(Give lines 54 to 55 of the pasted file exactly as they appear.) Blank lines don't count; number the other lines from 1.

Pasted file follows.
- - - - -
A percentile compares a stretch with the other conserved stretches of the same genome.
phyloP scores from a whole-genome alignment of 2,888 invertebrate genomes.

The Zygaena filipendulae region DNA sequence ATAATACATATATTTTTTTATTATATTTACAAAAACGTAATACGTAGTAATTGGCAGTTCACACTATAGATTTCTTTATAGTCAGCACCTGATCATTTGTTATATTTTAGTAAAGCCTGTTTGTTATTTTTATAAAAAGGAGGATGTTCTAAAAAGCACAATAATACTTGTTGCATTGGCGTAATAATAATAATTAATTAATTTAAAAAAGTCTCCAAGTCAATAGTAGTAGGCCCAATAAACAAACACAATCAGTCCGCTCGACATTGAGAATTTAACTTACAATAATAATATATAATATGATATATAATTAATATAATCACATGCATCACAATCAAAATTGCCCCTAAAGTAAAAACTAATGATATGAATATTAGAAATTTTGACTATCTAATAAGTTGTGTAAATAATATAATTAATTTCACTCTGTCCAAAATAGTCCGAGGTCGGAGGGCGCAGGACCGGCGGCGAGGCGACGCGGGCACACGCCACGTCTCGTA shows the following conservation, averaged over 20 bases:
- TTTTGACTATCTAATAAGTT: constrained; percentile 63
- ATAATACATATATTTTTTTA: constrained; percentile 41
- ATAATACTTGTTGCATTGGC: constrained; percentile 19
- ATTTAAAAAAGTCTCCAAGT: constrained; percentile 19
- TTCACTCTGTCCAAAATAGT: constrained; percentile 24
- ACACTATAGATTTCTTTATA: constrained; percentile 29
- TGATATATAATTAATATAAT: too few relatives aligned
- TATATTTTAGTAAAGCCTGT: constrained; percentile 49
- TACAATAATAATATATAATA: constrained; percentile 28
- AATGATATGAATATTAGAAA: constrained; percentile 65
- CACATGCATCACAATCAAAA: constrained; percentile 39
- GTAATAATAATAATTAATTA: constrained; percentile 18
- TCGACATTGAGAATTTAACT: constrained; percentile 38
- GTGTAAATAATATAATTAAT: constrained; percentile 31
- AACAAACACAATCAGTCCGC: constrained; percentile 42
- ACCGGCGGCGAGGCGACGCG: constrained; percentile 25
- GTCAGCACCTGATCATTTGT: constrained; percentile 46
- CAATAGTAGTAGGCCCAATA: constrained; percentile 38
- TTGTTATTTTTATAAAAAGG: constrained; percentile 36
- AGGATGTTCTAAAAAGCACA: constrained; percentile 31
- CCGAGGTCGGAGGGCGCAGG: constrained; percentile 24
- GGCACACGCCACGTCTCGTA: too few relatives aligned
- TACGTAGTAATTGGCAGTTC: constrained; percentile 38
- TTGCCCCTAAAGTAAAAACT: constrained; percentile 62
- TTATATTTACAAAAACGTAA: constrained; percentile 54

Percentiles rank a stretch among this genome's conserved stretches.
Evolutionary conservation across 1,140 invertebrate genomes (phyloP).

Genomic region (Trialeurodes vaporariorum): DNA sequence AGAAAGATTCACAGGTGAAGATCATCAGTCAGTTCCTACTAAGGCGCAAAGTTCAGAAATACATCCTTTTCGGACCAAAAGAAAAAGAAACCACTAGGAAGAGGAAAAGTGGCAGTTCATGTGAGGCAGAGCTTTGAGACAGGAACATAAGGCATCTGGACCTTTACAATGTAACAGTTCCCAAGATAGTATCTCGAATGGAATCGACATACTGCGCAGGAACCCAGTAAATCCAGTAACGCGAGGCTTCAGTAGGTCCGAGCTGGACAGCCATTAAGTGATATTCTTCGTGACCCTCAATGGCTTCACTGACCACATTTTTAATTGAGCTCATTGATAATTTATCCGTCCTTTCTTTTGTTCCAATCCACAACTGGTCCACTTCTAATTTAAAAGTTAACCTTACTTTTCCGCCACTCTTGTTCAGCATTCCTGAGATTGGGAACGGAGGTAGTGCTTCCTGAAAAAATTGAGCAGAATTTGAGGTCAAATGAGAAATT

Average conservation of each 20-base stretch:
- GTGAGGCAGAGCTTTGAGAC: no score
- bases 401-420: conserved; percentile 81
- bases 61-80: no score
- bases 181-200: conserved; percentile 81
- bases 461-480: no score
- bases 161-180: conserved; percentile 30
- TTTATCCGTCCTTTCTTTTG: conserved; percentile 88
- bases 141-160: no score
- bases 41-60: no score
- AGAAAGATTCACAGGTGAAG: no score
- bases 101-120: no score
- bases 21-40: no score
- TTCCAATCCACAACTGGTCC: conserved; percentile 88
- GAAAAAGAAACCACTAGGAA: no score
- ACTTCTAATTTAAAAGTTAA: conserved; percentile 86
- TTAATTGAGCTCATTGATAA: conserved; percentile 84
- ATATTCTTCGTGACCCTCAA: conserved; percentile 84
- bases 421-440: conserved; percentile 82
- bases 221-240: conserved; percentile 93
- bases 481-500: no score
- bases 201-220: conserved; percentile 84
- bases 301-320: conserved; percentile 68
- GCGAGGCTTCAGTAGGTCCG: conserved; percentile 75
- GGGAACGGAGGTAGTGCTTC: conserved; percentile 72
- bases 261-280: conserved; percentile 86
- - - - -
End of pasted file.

- bases 301-320: conserved; percentile 68
- GCGAGGCTTCAGTAGGTCCG: conserved; percentile 75